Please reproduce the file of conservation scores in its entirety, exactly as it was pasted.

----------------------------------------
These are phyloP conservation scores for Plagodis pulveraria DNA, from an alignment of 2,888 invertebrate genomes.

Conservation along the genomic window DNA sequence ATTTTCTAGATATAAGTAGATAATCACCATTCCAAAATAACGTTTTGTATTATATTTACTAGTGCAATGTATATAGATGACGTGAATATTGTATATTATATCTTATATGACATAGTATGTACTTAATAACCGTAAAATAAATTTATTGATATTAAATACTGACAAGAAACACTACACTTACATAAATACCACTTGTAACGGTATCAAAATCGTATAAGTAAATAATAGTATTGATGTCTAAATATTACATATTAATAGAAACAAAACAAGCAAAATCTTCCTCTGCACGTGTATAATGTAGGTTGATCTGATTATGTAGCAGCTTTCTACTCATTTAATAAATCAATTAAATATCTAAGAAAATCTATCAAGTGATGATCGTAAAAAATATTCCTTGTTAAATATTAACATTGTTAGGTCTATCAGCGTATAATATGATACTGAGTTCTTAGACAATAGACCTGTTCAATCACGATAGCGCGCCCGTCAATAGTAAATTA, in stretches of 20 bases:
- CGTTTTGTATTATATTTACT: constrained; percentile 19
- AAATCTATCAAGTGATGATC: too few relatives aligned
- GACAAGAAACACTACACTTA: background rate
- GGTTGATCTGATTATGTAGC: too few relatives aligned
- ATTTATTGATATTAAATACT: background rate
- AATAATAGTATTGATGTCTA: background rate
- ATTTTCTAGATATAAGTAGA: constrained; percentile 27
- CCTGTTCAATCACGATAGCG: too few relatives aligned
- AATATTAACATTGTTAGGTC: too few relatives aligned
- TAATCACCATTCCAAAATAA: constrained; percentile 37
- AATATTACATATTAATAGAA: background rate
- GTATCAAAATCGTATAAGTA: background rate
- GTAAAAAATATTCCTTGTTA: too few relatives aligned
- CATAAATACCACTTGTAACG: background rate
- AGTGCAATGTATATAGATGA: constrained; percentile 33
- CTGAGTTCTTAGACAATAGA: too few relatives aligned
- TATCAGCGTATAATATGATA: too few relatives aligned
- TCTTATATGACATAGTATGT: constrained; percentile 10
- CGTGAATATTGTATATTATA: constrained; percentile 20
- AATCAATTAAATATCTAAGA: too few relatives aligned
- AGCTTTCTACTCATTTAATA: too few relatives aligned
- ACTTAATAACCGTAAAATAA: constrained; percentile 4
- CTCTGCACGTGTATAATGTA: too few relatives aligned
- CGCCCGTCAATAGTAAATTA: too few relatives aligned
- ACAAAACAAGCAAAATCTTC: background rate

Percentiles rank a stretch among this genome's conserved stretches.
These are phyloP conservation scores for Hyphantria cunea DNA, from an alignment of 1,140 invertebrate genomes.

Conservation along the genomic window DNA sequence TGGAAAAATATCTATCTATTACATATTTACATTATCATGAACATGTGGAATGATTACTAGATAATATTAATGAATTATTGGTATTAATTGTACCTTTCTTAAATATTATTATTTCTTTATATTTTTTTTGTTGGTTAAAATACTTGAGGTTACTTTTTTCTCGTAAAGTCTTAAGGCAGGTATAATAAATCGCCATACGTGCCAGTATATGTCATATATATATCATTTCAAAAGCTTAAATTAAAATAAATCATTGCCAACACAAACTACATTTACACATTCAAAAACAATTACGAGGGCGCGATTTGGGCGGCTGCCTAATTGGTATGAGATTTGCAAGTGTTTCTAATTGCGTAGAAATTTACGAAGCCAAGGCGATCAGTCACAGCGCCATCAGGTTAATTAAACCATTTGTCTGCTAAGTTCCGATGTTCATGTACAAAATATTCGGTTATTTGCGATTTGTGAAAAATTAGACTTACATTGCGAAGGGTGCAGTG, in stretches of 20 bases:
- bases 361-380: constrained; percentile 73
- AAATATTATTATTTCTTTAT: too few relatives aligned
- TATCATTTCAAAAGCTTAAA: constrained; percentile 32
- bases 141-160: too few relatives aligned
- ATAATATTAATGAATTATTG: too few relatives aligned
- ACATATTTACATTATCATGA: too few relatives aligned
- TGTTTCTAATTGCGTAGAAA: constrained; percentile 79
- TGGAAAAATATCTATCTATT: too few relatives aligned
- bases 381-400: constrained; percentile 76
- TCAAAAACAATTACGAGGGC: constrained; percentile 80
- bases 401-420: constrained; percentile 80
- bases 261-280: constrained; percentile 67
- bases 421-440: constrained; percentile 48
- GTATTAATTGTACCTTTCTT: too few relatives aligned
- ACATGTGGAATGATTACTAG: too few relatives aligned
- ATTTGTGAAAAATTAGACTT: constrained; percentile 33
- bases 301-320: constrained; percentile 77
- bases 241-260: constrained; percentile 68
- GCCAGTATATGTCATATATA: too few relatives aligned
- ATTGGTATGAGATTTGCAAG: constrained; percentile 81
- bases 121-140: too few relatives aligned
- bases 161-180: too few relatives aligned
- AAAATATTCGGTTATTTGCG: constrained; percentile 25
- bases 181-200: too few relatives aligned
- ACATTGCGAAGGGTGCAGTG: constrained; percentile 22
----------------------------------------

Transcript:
These are phyloP conservation scores for Plagodis pulveraria DNA, from an alignment of 2,888 invertebrate genomes.

Conservation along the genomic window DNA sequence ATTTTCTAGATATAAGTAGATAATCACCATTCCAAAATAACGTTTTGTATTATATTTACTAGTGCAATGTATATAGATGACGTGAATATTGTATATTATATCTTATATGACATAGTATGTACTTAATAACCGTAAAATAAATTTATTGATATTAAATACTGACAAGAAACACTACACTTACATAAATACCACTTGTAACGGTATCAAAATCGTATAAGTAAATAATAGTATTGATGTCTAAATATTACATATTAATAGAAACAAAACAAGCAAAATCTTCCTCTGCACGTGTATAATGTAGGTTGATCTGATTATGTAGCAGCTTTCTACTCATTTAATAAATCAATTAAATATCTAAGAAAATCTATCAAGTGATGATCGTAAAAAATATTCCTTGTTAAATATTAACATTGTTAGGTCTATCAGCGTATAATATGATACTGAGTTCTTAGACAATAGACCTGTTCAATCACGATAGCGCGCCCGTCAATAGTAAATTA, in stretches of 20 bases:
- CGTTTTGTATTATATTTACT: constrained; percentile 19
- AAATCTATCAAGTGATGATC: too few relatives aligned
- GACAAGAAACACTACACTTA: background rate
- GGTTGATCTGATTATGTAGC: too few relatives aligned
- ATTTATTGATATTAAATACT: background rate
- AATAATAGTATTGATGTCTA: background rate
- ATTTTCTAGATATAAGTAGA: constrained; percentile 27
- CCTGTTCAATCACGATAGCG: too few relatives aligned
- AATATTAACATTGTTAGGTC: too few relatives aligned
- TAATCACCATTCCAAAATAA: constrained; percentile 37
- AATATTACATATTAATAGAA: background rate
- GTATCAAAATCGTATAAGTA: background rate
- GTAAAAAATATTCCTTGTTA: too few relatives aligned
- CATAAATACCACTTGTAACG: background rate
- AGTGCAATGTATATAGATGA: constrained; percentile 33
- CTGAGTTCTTAGACAATAGA: too few relatives aligned
- TATCAGCGTATAATATGATA: too few relatives aligned
- TCTTATATGACATAGTATGT: constrained; percentile 10
- CGTGAATATTGTATATTATA: constrained; percentile 20
- AATCAATTAAATATCTAAGA: too few relatives aligned
- AGCTTTCTACTCATTTAATA: too few relatives aligned
- ACTTAATAACCGTAAAATAA: constrained; percentile 4
- CTCTGCACGTGTATAATGTA: too few relatives aligned
- CGCCCGTCAATAGTAAATTA: too few relatives aligned
- ACAAAACAAGCAAAATCTTC: background rate

Percentiles rank a stretch among this genome's conserved stretches.
These are phyloP conservation scores for Hyphantria cunea DNA, from an alignment of 1,140 invertebrate genomes.

Conservation along the genomic window DNA sequence TGGAAAAATATCTATCTATTACATATTTACATTATCATGAACATGTGGAATGATTACTAGATAATATTAATGAATTATTGGTATTAATTGTACCTTTCTTAAATATTATTATTTCTTTATATTTTTTTTGTTGGTTAAAATACTTGAGGTTACTTTTTTCTCGTAAAGTCTTAAGGCAGGTATAATAAATCGCCATACGTGCCAGTATATGTCATATATATATCATTTCAAAAGCTTAAATTAAAATAAATCATTGCCAACACAAACTACATTTACACATTCAAAAACAATTACGAGGGCGCGATTTGGGCGGCTGCCTAATTGGTATGAGATTTGCAAGTGTTTCTAATTGCGTAGAAATTTACGAAGCCAAGGCGATCAGTCACAGCGCCATCAGGTTAATTAAACCATTTGTCTGCTAAGTTCCGATGTTCATGTACAAAATATTCGGTTATTTGCGATTTGTGAAAAATTAGACTTACATTGCGAAGGGTGCAGTG, in stretches of 20 bases:
- bases 361-380: constrained; percentile 73
- AAATATTATTATTTCTTTAT: too few relatives aligned
- TATCATTTCAAAAGCTTAAA: constrained; percentile 32
- bases 141-160: too few relatives aligned
- ATAATATTAATGAATTATTG: too few relatives aligned
- ACATATTTACATTATCATGA: too few relatives aligned
- TGTTTCTAATTGCGTAGAAA: constrained; percentile 79
- TGGAAAAATATCTATCTATT: too few relatives aligned
- bases 381-400: constrained; percentile 76
- TCAAAAACAATTACGAGGGC: constrained; percentile 80
- bases 401-420: constrained; percentile 80
- bases 261-280: constrained; percentile 67
- bases 421-440: constrained; percentile 48
- GTATTAATTGTACCTTTCTT: too few relatives aligned
- ACATGTGGAATGATTACTAG: too few relatives aligned
- ATTTGTGAAAAATTAGACTT: constrained; percentile 33
- bases 301-320: constrained; percentile 77
- bases 241-260: constrained; percentile 68
- GCCAGTATATGTCATATATA: too few relatives aligned
- ATTGGTATGAGATTTGCAAG: constrained; percentile 81
- bases 121-140: too few relatives aligned
- bases 161-180: too few relatives aligned
- AAAATATTCGGTTATTTGCG: constrained; percentile 25
- bases 181-200: too few relatives aligned
- ACATTGCGAAGGGTGCAGTG: constrained; percentile 22